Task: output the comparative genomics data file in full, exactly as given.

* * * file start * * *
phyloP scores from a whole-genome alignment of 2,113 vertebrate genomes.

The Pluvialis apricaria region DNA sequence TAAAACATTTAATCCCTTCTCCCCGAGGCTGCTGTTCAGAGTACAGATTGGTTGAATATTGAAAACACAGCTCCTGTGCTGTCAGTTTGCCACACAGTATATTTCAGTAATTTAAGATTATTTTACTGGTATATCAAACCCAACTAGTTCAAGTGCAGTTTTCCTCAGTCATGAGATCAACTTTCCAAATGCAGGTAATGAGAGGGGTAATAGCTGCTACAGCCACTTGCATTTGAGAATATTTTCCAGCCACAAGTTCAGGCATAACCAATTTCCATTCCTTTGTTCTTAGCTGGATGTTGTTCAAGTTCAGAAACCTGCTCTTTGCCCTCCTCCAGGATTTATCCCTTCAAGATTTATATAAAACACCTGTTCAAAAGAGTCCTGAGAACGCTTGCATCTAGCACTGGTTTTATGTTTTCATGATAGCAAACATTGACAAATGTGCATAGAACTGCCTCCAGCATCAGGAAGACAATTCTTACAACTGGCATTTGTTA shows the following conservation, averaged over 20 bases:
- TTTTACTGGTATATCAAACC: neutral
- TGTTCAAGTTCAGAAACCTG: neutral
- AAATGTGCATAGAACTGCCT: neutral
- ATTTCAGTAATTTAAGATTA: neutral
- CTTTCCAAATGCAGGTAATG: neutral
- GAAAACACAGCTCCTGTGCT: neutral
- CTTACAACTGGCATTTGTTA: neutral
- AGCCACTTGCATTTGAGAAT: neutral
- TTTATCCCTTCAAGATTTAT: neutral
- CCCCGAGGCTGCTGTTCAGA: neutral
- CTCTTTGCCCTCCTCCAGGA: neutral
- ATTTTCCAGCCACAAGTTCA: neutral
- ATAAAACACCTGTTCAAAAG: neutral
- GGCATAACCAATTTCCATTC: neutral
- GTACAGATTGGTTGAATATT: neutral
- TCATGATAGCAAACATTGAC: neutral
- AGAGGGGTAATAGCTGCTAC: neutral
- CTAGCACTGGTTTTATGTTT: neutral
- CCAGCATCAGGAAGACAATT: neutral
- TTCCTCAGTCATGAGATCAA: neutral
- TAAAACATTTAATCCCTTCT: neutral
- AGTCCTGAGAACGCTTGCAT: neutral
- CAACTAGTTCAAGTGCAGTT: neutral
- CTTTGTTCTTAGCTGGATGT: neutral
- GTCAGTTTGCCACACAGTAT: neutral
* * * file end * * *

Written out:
phyloP scores from a whole-genome alignment of 2,113 vertebrate genomes.

The Pluvialis apricaria region DNA sequence TAAAACATTTAATCCCTTCTCCCCGAGGCTGCTGTTCAGAGTACAGATTGGTTGAATATTGAAAACACAGCTCCTGTGCTGTCAGTTTGCCACACAGTATATTTCAGTAATTTAAGATTATTTTACTGGTATATCAAACCCAACTAGTTCAAGTGCAGTTTTCCTCAGTCATGAGATCAACTTTCCAAATGCAGGTAATGAGAGGGGTAATAGCTGCTACAGCCACTTGCATTTGAGAATATTTTCCAGCCACAAGTTCAGGCATAACCAATTTCCATTCCTTTGTTCTTAGCTGGATGTTGTTCAAGTTCAGAAACCTGCTCTTTGCCCTCCTCCAGGATTTATCCCTTCAAGATTTATATAAAACACCTGTTCAAAAGAGTCCTGAGAACGCTTGCATCTAGCACTGGTTTTATGTTTTCATGATAGCAAACATTGACAAATGTGCATAGAACTGCCTCCAGCATCAGGAAGACAATTCTTACAACTGGCATTTGTTA shows the following conservation, averaged over 20 bases:
- TTTTACTGGTATATCAAACC: neutral
- TGTTCAAGTTCAGAAACCTG: neutral
- AAATGTGCATAGAACTGCCT: neutral
- ATTTCAGTAATTTAAGATTA: neutral
- CTTTCCAAATGCAGGTAATG: neutral
- GAAAACACAGCTCCTGTGCT: neutral
- CTTACAACTGGCATTTGTTA: neutral
- AGCCACTTGCATTTGAGAAT: neutral
- TTTATCCCTTCAAGATTTAT: neutral
- CCCCGAGGCTGCTGTTCAGA: neutral
- CTCTTTGCCCTCCTCCAGGA: neutral
- ATTTTCCAGCCACAAGTTCA: neutral
- ATAAAACACCTGTTCAAAAG: neutral
- GGCATAACCAATTTCCATTC: neutral
- GTACAGATTGGTTGAATATT: neutral
- TCATGATAGCAAACATTGAC: neutral
- AGAGGGGTAATAGCTGCTAC: neutral
- CTAGCACTGGTTTTATGTTT: neutral
- CCAGCATCAGGAAGACAATT: neutral
- TTCCTCAGTCATGAGATCAA: neutral
- TAAAACATTTAATCCCTTCT: neutral
- AGTCCTGAGAACGCTTGCAT: neutral
- CAACTAGTTCAAGTGCAGTT: neutral
- CTTTGTTCTTAGCTGGATGT: neutral
- GTCAGTTTGCCACACAGTAT: neutral